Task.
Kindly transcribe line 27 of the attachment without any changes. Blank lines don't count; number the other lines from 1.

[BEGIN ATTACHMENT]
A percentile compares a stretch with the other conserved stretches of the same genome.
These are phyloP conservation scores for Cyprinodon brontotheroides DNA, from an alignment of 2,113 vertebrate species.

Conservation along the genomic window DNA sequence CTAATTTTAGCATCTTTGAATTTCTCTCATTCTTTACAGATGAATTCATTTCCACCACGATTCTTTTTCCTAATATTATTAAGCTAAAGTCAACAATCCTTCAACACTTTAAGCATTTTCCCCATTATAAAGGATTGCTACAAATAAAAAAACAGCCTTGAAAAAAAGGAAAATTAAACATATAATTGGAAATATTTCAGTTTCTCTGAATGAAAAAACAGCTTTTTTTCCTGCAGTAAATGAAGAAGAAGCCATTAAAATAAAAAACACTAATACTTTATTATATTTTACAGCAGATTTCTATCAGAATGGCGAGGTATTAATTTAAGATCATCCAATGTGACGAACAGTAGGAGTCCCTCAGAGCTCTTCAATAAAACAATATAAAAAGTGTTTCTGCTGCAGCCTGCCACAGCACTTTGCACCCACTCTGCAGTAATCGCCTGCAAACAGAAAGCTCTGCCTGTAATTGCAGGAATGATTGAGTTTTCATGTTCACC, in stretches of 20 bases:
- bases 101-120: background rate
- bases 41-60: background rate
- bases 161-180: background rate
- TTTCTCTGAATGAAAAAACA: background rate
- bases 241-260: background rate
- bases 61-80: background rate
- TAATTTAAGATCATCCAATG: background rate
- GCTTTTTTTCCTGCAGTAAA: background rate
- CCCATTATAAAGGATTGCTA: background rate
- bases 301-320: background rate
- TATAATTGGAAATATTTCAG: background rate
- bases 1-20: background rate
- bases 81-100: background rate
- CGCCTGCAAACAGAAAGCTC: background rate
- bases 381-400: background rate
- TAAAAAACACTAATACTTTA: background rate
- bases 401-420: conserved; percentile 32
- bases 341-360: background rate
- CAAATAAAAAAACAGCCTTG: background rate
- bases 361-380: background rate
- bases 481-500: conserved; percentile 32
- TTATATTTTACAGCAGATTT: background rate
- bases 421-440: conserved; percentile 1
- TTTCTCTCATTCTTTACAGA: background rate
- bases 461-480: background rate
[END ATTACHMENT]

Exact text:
- TTTCTCTCATTCTTTACAGA: background rate